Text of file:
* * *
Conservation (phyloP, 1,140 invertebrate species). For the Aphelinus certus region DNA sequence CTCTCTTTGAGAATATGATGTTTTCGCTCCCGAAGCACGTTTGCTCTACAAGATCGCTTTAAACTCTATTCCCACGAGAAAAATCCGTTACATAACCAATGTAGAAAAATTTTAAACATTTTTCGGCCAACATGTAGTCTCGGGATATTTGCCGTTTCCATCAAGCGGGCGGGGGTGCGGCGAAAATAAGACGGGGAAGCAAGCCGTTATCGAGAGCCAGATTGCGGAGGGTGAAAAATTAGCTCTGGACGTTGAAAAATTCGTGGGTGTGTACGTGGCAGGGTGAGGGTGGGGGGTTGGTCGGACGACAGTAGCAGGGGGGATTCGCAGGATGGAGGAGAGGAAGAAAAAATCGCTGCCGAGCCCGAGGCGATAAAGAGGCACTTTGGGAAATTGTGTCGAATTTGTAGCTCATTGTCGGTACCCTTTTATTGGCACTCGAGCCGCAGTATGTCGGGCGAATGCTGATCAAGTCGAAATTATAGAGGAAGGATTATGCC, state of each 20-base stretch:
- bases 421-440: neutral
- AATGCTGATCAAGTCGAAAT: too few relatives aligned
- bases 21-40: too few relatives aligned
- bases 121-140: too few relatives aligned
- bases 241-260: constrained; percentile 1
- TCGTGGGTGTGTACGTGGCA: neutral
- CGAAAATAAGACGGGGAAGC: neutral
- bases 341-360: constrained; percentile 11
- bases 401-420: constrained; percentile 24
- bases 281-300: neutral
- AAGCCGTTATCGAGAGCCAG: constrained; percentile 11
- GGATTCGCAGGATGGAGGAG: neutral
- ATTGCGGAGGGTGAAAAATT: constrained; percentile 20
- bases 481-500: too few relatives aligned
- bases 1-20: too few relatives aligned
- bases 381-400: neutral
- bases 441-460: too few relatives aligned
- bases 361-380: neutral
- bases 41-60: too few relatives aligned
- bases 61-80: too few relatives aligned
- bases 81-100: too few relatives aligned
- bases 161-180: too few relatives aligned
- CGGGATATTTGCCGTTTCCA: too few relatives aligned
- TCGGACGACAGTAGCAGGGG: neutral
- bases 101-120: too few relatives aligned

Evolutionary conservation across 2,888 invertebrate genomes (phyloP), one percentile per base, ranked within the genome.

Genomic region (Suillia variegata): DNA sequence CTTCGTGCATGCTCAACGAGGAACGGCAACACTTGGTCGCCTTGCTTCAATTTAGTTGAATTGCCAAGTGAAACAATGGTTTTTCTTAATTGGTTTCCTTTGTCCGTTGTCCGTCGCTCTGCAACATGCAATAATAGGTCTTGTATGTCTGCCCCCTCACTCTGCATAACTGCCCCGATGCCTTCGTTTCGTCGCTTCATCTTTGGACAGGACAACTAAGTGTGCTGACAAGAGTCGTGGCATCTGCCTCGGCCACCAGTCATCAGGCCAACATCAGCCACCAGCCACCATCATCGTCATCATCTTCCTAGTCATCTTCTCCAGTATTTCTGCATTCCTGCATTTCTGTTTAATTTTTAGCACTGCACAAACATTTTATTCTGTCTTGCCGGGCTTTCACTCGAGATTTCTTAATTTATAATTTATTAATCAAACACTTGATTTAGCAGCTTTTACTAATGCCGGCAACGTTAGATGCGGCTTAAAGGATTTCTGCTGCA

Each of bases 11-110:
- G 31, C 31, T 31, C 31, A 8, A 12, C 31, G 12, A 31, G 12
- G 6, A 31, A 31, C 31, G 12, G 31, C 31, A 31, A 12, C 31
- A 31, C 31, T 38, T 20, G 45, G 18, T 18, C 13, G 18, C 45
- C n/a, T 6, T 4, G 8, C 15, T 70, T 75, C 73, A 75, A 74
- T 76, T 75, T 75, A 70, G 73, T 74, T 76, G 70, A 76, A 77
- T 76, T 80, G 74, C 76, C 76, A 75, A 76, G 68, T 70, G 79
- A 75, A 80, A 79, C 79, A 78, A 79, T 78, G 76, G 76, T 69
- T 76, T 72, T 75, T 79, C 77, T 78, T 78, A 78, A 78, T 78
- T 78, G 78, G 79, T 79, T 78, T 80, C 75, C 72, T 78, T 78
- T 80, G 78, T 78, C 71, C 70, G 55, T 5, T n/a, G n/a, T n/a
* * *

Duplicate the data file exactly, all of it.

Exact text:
Conservation (phyloP, 1,140 invertebrate species). For the Aphelinus certus region DNA sequence CTCTCTTTGAGAATATGATGTTTTCGCTCCCGAAGCACGTTTGCTCTACAAGATCGCTTTAAACTCTATTCCCACGAGAAAAATCCGTTACATAACCAATGTAGAAAAATTTTAAACATTTTTCGGCCAACATGTAGTCTCGGGATATTTGCCGTTTCCATCAAGCGGGCGGGGGTGCGGCGAAAATAAGACGGGGAAGCAAGCCGTTATCGAGAGCCAGATTGCGGAGGGTGAAAAATTAGCTCTGGACGTTGAAAAATTCGTGGGTGTGTACGTGGCAGGGTGAGGGTGGGGGGTTGGTCGGACGACAGTAGCAGGGGGGATTCGCAGGATGGAGGAGAGGAAGAAAAAATCGCTGCCGAGCCCGAGGCGATAAAGAGGCACTTTGGGAAATTGTGTCGAATTTGTAGCTCATTGTCGGTACCCTTTTATTGGCACTCGAGCCGCAGTATGTCGGGCGAATGCTGATCAAGTCGAAATTATAGAGGAAGGATTATGCC, state of each 20-base stretch:
- bases 421-440: neutral
- AATGCTGATCAAGTCGAAAT: too few relatives aligned
- bases 21-40: too few relatives aligned
- bases 121-140: too few relatives aligned
- bases 241-260: constrained; percentile 1
- TCGTGGGTGTGTACGTGGCA: neutral
- CGAAAATAAGACGGGGAAGC: neutral
- bases 341-360: constrained; percentile 11
- bases 401-420: constrained; percentile 24
- bases 281-300: neutral
- AAGCCGTTATCGAGAGCCAG: constrained; percentile 11
- GGATTCGCAGGATGGAGGAG: neutral
- ATTGCGGAGGGTGAAAAATT: constrained; percentile 20
- bases 481-500: too few relatives aligned
- bases 1-20: too few relatives aligned
- bases 381-400: neutral
- bases 441-460: too few relatives aligned
- bases 361-380: neutral
- bases 41-60: too few relatives aligned
- bases 61-80: too few relatives aligned
- bases 81-100: too few relatives aligned
- bases 161-180: too few relatives aligned
- CGGGATATTTGCCGTTTCCA: too few relatives aligned
- TCGGACGACAGTAGCAGGGG: neutral
- bases 101-120: too few relatives aligned

Evolutionary conservation across 2,888 invertebrate genomes (phyloP), one percentile per base, ranked within the genome.

Genomic region (Suillia variegata): DNA sequence CTTCGTGCATGCTCAACGAGGAACGGCAACACTTGGTCGCCTTGCTTCAATTTAGTTGAATTGCCAAGTGAAACAATGGTTTTTCTTAATTGGTTTCCTTTGTCCGTTGTCCGTCGCTCTGCAACATGCAATAATAGGTCTTGTATGTCTGCCCCCTCACTCTGCATAACTGCCCCGATGCCTTCGTTTCGTCGCTTCATCTTTGGACAGGACAACTAAGTGTGCTGACAAGAGTCGTGGCATCTGCCTCGGCCACCAGTCATCAGGCCAACATCAGCCACCAGCCACCATCATCGTCATCATCTTCCTAGTCATCTTCTCCAGTATTTCTGCATTCCTGCATTTCTGTTTAATTTTTAGCACTGCACAAACATTTTATTCTGTCTTGCCGGGCTTTCACTCGAGATTTCTTAATTTATAATTTATTAATCAAACACTTGATTTAGCAGCTTTTACTAATGCCGGCAACGTTAGATGCGGCTTAAAGGATTTCTGCTGCA

Each of bases 11-110:
- G 31, C 31, T 31, C 31, A 8, A 12, C 31, G 12, A 31, G 12
- G 6, A 31, A 31, C 31, G 12, G 31, C 31, A 31, A 12, C 31
- A 31, C 31, T 38, T 20, G 45, G 18, T 18, C 13, G 18, C 45
- C n/a, T 6, T 4, G 8, C 15, T 70, T 75, C 73, A 75, A 74
- T 76, T 75, T 75, A 70, G 73, T 74, T 76, G 70, A 76, A 77
- T 76, T 80, G 74, C 76, C 76, A 75, A 76, G 68, T 70, G 79
- A 75, A 80, A 79, C 79, A 78, A 79, T 78, G 76, G 76, T 69
- T 76, T 72, T 75, T 79, C 77, T 78, T 78, A 78, A 78, T 78
- T 78, G 78, G 79, T 79, T 78, T 80, C 75, C 72, T 78, T 78
- T 80, G 78, T 78, C 71, C 70, G 55, T 5, T n/a, G n/a, T n/a